Woman handling a bee hive

Local Competitiveness Facility in Rwanda

Supporting local companies
in the aftermath of Covid-19


Limited growth opportunities for rural enterprises in Rwanda

Small, hilly and landlocked, Rwanda is home to about 13.2 million people. The country aspires to become a middle-income country by 2035. Its economy grew more than 7 per cent on average over the decade to 2019, and its gross domestic product (GDP) per capita grew 5 per cent annually. Yet, this positive trend is fragile. In 2020, its GDP fell by 3.4 per cent, marking Rwanda’s first recession since 1994. Many companies were at risk of shutting down or reducing jobs. Lockdowns and other public measures to control the Covid-19 pandemic troubled Rwandan companies, which are predominantly informal micro and small enterprises. Such enterprises account for 91 per cent of all companies in Rwanda. Even though they commonly only employ three employees or less, they are essential for the country’s overall employment. Just under eight per cent of all Rwandans are employed in the 15,800 formally registered companies. To create more and better jobs for Rwanda’s growing population, micro and small enterprises need to grow.

Kigali is Rwanda’s capital and its economic epicentre. 45 per cent of Rwanda’s companies are based there, offering jobs for urban dwellers. Consequently, increasing numbers of rural migrants are seeking job opportunities in Kigali. To enhance access to jobs also for Rwanda’s rural population, which tends to be at a higher risk of poverty, companies outside of Kigali and other major cities require targeted support.


Matching grants and trainings for rural Rwandan companies to manage business challenges related to the Covid-19 pandemic

For micro, small and medium-sized enterprises (MSMEs) in rural Rwanda to expand their business and thus create more and better jobs, Invest for Jobs supported the third round of the Local Competitiveness Facility (LCF) of the Local Administrative Entities Development Agency (LODA). LODA is a government agency under supervision of the Ministry of Local Government (MINALOC). It focuses on local economic development, social protection, and capacity building of local administrative entities.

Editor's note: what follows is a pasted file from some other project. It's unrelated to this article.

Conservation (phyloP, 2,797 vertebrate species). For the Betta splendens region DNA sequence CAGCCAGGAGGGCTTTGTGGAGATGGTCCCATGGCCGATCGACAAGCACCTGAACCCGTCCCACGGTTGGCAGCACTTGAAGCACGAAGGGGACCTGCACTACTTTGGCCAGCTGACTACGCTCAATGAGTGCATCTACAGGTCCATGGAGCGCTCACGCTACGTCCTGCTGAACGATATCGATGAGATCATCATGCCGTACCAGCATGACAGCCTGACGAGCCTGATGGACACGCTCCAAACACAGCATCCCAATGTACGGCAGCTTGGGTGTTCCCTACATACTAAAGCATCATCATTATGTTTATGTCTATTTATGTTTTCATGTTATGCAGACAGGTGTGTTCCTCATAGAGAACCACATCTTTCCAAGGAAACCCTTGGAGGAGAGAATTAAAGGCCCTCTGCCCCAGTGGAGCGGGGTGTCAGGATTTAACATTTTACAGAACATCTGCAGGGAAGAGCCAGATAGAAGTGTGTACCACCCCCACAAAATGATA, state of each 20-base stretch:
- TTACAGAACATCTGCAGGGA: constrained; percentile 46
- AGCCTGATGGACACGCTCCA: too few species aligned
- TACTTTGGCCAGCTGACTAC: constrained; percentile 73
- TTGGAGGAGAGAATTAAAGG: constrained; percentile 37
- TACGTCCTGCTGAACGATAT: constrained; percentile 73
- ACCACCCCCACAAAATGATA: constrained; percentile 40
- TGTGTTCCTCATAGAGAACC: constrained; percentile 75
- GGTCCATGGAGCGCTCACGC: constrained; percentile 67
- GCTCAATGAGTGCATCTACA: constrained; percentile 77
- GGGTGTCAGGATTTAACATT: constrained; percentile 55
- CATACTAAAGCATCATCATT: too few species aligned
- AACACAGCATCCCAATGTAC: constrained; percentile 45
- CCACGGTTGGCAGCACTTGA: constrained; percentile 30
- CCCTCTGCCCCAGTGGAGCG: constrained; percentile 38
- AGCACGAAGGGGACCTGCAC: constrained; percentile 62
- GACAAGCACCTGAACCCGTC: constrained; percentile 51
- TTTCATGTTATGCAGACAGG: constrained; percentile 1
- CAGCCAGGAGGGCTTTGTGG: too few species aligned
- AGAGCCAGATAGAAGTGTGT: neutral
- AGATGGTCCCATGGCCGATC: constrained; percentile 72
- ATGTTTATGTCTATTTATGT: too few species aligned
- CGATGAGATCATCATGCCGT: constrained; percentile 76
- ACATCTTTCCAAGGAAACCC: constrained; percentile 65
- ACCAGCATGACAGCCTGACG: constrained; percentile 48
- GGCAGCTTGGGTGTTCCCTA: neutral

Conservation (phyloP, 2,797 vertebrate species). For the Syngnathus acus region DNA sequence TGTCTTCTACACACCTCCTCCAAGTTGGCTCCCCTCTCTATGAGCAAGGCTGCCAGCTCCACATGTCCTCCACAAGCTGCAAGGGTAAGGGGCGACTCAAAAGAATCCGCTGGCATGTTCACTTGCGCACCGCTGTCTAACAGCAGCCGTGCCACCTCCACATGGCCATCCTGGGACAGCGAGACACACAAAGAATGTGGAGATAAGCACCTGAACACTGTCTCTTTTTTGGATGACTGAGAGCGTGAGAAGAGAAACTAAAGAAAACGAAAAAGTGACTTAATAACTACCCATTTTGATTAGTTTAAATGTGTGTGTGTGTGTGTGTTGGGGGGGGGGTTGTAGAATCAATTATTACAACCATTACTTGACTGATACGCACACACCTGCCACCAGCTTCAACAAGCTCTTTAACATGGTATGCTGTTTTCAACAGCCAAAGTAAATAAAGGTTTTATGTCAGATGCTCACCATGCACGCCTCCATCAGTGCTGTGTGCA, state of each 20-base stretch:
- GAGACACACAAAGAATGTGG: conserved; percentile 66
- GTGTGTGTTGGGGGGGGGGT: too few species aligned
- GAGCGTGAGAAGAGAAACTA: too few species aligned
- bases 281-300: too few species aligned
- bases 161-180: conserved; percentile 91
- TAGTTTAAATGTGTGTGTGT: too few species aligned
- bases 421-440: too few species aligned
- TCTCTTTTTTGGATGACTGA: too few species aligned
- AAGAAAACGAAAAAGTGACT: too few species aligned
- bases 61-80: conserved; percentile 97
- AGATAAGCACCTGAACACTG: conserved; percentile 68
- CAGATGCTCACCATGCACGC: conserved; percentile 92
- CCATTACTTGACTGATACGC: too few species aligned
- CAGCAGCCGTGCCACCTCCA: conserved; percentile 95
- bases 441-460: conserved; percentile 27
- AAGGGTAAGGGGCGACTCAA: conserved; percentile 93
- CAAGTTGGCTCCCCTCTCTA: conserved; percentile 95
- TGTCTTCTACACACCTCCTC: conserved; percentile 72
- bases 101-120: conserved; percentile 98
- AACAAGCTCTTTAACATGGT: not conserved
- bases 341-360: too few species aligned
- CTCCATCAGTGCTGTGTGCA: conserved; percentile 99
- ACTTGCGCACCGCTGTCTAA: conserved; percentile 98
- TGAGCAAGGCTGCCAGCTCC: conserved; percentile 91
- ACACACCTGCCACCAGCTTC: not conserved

The goal of the LCF is to facilitate business partnerships for pro-poor local economic development through the integration of smaller, often informal enterprises into local value chains. The LCF combines matching grants between 3,000 to 30,000 Euro disbursed in Rwandan Franc with complementary business development services to enhance the business skills of participating MSMEs. The business development services include, for instance, financial management trainings conducted for all business partnerships at the level of each district, thus also enabling companies to meet and exchange with their peer LCF beneficiaries.

The LCF application process was designed to be transparent and competitive. Starting in December 2020, a public call for proposals in nine Rwandan districts sparked the interest of private companies. The districts were: Burera, Gatsibo, Gisagara, Huye, Karongi, Kirehe, Nyamagabe, Nyamasheke, and Rulindo. To apply, companies formed business partnerships with other companies along specific value chains, usually combining formal, larger companies with informal, micro enterprises. Non-governmental organisations and technical and vocational education and training (TVET) institutions were eligible partners as well. All proposed business partnerships had to have high potential to generate a lasting economic impact to contribute to the economic growth of their respective district.